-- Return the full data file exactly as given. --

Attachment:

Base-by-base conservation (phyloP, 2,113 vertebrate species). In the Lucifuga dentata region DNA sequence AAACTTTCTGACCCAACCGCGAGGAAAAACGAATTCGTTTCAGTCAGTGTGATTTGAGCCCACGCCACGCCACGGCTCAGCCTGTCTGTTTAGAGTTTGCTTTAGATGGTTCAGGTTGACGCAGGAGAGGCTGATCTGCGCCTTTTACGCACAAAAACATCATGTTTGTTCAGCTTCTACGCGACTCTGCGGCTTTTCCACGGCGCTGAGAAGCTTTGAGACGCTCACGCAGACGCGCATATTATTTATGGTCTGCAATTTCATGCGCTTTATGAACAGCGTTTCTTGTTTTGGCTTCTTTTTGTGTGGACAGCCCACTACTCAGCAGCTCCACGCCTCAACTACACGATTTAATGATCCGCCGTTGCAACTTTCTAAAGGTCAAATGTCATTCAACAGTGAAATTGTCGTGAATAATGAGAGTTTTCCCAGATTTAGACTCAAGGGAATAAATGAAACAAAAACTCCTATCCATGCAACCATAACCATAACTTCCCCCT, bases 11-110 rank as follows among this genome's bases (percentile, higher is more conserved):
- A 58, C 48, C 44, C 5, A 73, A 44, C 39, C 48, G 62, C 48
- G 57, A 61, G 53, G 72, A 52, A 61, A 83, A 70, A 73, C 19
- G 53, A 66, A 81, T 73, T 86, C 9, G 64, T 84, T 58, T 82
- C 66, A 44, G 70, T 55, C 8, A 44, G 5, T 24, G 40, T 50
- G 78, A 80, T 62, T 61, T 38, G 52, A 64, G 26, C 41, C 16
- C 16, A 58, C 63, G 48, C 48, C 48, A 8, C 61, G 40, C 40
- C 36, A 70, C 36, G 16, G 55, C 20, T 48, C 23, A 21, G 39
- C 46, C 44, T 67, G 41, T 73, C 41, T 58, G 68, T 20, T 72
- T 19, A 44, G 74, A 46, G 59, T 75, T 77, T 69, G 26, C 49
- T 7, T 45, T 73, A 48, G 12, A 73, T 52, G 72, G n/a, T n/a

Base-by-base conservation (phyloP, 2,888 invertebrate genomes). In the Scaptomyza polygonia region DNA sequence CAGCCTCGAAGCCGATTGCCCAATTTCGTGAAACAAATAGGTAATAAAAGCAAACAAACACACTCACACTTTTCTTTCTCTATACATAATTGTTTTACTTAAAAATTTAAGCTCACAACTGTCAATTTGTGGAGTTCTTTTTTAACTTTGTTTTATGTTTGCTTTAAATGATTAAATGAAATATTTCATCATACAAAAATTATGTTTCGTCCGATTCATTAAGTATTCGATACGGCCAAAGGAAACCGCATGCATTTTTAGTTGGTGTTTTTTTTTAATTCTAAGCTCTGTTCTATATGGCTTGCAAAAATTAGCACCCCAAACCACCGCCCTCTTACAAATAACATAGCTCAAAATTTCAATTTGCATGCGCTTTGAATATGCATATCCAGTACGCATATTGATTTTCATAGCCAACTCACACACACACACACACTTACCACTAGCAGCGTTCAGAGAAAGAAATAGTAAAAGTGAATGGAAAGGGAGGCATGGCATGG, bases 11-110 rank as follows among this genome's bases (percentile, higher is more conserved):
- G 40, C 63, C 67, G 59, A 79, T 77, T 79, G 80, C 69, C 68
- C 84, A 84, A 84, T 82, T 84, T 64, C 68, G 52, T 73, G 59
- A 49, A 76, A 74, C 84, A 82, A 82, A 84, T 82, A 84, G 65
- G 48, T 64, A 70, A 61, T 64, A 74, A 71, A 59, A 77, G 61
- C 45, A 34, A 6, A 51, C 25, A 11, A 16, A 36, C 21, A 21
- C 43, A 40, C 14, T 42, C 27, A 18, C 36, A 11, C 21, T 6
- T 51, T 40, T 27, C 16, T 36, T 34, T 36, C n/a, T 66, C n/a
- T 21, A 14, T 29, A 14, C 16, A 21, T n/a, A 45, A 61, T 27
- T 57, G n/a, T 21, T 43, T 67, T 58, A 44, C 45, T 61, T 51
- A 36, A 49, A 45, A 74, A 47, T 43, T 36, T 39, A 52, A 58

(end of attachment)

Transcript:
Base-by-base conservation (phyloP, 2,113 vertebrate species). In the Lucifuga dentata region DNA sequence AAACTTTCTGACCCAACCGCGAGGAAAAACGAATTCGTTTCAGTCAGTGTGATTTGAGCCCACGCCACGCCACGGCTCAGCCTGTCTGTTTAGAGTTTGCTTTAGATGGTTCAGGTTGACGCAGGAGAGGCTGATCTGCGCCTTTTACGCACAAAAACATCATGTTTGTTCAGCTTCTACGCGACTCTGCGGCTTTTCCACGGCGCTGAGAAGCTTTGAGACGCTCACGCAGACGCGCATATTATTTATGGTCTGCAATTTCATGCGCTTTATGAACAGCGTTTCTTGTTTTGGCTTCTTTTTGTGTGGACAGCCCACTACTCAGCAGCTCCACGCCTCAACTACACGATTTAATGATCCGCCGTTGCAACTTTCTAAAGGTCAAATGTCATTCAACAGTGAAATTGTCGTGAATAATGAGAGTTTTCCCAGATTTAGACTCAAGGGAATAAATGAAACAAAAACTCCTATCCATGCAACCATAACCATAACTTCCCCCT, bases 11-110 rank as follows among this genome's bases (percentile, higher is more conserved):
- A 58, C 48, C 44, C 5, A 73, A 44, C 39, C 48, G 62, C 48
- G 57, A 61, G 53, G 72, A 52, A 61, A 83, A 70, A 73, C 19
- G 53, A 66, A 81, T 73, T 86, C 9, G 64, T 84, T 58, T 82
- C 66, A 44, G 70, T 55, C 8, A 44, G 5, T 24, G 40, T 50
- G 78, A 80, T 62, T 61, T 38, G 52, A 64, G 26, C 41, C 16
- C 16, A 58, C 63, G 48, C 48, C 48, A 8, C 61, G 40, C 40
- C 36, A 70, C 36, G 16, G 55, C 20, T 48, C 23, A 21, G 39
- C 46, C 44, T 67, G 41, T 73, C 41, T 58, G 68, T 20, T 72
- T 19, A 44, G 74, A 46, G 59, T 75, T 77, T 69, G 26, C 49
- T 7, T 45, T 73, A 48, G 12, A 73, T 52, G 72, G n/a, T n/a

Base-by-base conservation (phyloP, 2,888 invertebrate genomes). In the Scaptomyza polygonia region DNA sequence CAGCCTCGAAGCCGATTGCCCAATTTCGTGAAACAAATAGGTAATAAAAGCAAACAAACACACTCACACTTTTCTTTCTCTATACATAATTGTTTTACTTAAAAATTTAAGCTCACAACTGTCAATTTGTGGAGTTCTTTTTTAACTTTGTTTTATGTTTGCTTTAAATGATTAAATGAAATATTTCATCATACAAAAATTATGTTTCGTCCGATTCATTAAGTATTCGATACGGCCAAAGGAAACCGCATGCATTTTTAGTTGGTGTTTTTTTTTAATTCTAAGCTCTGTTCTATATGGCTTGCAAAAATTAGCACCCCAAACCACCGCCCTCTTACAAATAACATAGCTCAAAATTTCAATTTGCATGCGCTTTGAATATGCATATCCAGTACGCATATTGATTTTCATAGCCAACTCACACACACACACACACTTACCACTAGCAGCGTTCAGAGAAAGAAATAGTAAAAGTGAATGGAAAGGGAGGCATGGCATGG, bases 11-110 rank as follows among this genome's bases (percentile, higher is more conserved):
- G 40, C 63, C 67, G 59, A 79, T 77, T 79, G 80, C 69, C 68
- C 84, A 84, A 84, T 82, T 84, T 64, C 68, G 52, T 73, G 59
- A 49, A 76, A 74, C 84, A 82, A 82, A 84, T 82, A 84, G 65
- G 48, T 64, A 70, A 61, T 64, A 74, A 71, A 59, A 77, G 61
- C 45, A 34, A 6, A 51, C 25, A 11, A 16, A 36, C 21, A 21
- C 43, A 40, C 14, T 42, C 27, A 18, C 36, A 11, C 21, T 6
- T 51, T 40, T 27, C 16, T 36, T 34, T 36, C n/a, T 66, C n/a
- T 21, A 14, T 29, A 14, C 16, A 21, T n/a, A 45, A 61, T 27
- T 57, G n/a, T 21, T 43, T 67, T 58, A 44, C 45, T 61, T 51
- A 36, A 49, A 45, A 74, A 47, T 43, T 36, T 39, A 52, A 58